March 14, 2023

The financial stress that has affected a handful of banks during the last few days has resulted in both a swift regulatory response and increased market volatility. In this report, The Mather Group LLC (TMG) explores the origin of and response to this stress, as well as potential economic and market outcomes.

It is important to note at the outset that TMG does not hold deposits at the affected banks. Additionally, given TMG’s investment philosophy, which emphasizes investment diversification across companies and sectors, we do not anticipate the bank failures to date will meaningfully impact our client portfolios.

What has occurred?

On March 9, clients of Silicon Valley Bank (SVB) attempted to withdraw approximately $45 billion of uninsured deposits, roughly 30% of the bank’s total deposits. Uninsured deposits are those exceeding $250,000 per account, which are not guaranteed by the Federal Deposit Insurance Corporation (FDIC). The majority of these deposits had been invested by SVB in long-term Treasury bonds and commercial loans that, with the rapid rise in interest rates driven by recent Federal Reserve Board (Fed) policy, were then worth far less in market value than their original face value.

Thus, SVB would have taken huge losses by selling these assets immediately to repay its worried depositors, as it had already done on March 8 when it suffered $1.8 billion of losses from earlier asset sales. Essentially, SVB was illiquid, and so it was seized and put into receivership with the FDIC.

Signature Bank in New York and Silvergate Bank in California have also been seized or closed in the last few days, further heightening depositor and market stress. Like SVB, each relied upon extremely concentrated sources for its deposits, similarly investing these funds into assets that had fallen in value due to recent Fed interest rate hikes. This was the source of their illiquidity and their inability to repay depositors.

What has been the regulatory response?

To avoid a potential “run” on other banks by their depositors, the FDIC, Fed, and Treasury have constructed a series of funding programs to “guarantee” deposits that exceed the $250,000 insurance threshold. These programs are intended to eliminate any concern depositors might have about the immediate availability of their funds.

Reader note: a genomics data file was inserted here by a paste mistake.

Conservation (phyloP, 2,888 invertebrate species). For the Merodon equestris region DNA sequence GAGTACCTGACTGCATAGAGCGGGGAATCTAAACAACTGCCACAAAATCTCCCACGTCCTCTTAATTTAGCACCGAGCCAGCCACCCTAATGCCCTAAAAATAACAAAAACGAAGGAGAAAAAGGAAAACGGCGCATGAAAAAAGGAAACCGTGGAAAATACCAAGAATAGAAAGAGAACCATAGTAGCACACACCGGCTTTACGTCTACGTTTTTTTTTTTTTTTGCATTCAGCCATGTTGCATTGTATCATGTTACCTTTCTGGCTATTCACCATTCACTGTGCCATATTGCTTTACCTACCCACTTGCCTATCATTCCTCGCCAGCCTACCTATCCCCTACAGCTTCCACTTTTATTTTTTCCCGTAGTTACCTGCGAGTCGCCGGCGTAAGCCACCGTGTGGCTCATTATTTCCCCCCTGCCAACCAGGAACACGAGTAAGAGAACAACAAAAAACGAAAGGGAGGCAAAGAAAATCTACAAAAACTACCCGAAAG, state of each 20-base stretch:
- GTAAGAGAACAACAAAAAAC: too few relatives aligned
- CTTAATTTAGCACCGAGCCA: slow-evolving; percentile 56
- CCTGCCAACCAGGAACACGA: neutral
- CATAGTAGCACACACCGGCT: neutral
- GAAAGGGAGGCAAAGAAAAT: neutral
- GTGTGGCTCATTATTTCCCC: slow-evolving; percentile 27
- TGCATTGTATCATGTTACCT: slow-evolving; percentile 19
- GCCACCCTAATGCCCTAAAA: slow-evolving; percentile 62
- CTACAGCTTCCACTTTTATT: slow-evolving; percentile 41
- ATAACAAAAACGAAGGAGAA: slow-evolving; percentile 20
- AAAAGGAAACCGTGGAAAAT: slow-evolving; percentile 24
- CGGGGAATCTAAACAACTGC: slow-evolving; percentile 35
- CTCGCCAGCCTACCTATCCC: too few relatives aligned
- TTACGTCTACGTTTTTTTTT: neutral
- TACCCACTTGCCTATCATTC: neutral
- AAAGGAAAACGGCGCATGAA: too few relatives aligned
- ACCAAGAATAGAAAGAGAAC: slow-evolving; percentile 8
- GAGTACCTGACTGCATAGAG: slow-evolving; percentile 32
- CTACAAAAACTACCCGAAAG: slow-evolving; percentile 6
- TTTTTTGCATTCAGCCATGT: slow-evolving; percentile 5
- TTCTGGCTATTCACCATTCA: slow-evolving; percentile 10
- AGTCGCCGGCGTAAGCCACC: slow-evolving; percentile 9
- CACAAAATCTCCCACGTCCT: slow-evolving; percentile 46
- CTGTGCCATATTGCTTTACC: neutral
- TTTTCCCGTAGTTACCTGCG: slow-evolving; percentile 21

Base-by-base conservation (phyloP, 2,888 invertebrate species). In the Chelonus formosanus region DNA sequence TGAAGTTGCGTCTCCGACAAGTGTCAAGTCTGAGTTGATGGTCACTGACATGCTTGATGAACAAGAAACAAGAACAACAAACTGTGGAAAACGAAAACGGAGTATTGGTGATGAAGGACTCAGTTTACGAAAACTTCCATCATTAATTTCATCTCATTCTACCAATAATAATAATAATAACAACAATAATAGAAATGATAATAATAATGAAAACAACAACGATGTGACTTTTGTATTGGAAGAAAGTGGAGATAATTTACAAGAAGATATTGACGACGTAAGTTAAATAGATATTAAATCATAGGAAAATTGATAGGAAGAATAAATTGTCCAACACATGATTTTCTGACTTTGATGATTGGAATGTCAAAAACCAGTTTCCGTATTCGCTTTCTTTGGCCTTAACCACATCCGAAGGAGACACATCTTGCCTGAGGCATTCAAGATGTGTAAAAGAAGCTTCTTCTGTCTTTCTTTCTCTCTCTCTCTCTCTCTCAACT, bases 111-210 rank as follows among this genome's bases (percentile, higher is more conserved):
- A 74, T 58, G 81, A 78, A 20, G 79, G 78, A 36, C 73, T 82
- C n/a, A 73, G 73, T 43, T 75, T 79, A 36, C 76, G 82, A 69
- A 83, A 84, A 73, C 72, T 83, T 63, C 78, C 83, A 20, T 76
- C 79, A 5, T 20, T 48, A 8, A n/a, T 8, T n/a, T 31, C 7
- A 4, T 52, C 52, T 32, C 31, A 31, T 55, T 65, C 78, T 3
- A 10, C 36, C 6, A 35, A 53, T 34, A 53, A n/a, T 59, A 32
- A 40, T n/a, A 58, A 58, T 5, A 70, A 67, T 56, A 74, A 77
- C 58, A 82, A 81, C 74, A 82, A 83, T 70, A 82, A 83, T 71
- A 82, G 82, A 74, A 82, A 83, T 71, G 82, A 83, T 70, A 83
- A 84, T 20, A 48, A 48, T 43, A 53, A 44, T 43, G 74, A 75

The Fed, through its discount window, has always allowed banks to post assets such as Treasury bonds in exchange for receiving funds to increase banks’ liquidity. However, the Fed has always discounted such assets—a so-called “haircut”—to assure that banks manage their liquidity in a prudent manner. That haircut has now been eliminated, and banks will receive 100 cents per dollar of assets held by the Fed, despite what their true market value may be. Thus, there will no longer be the need for “fire sales” of bank assets, as occurred with SVB.

In addition, loans of up to one year will be offered to banks by the Fed, backstopped by the Treasury for up to $25 billion in total funding. Again, bank assets pledged as collateral for these loans will be valued at 100 cents per dollar of face value, eliminating a need for forced sales.

Is this another bank bailout?

Yes and no might be the prudent answer. When the global financial crisis (GFC) occurred, many financial institutions were bailed out by the Fed and Treasury to forestall a looming financial crisis. In addition, except for fraud, no executives of those firms received any civil or criminal penalties. This was all summed up by the phrase “moral hazard,” meaning that financial institutions took imprudent risks to heighten their returns, always assuming that any losses would be offset by immediate regulatory support.

Regulators today state that no bailout has occurred or will occur. However, if the FDIC’s sale of these banks’ assets is insufficient to offset the cost of repaying their bank deposits, then other banks will be assessed fees to offset any shortfall. Such an unexpected expense will, most likely, be passed on to these banks’ borrowers, depositors, and shareholders. So, while far smaller in funding size than that which occurred during the GFC, these programs may eventually be seen as a bailout.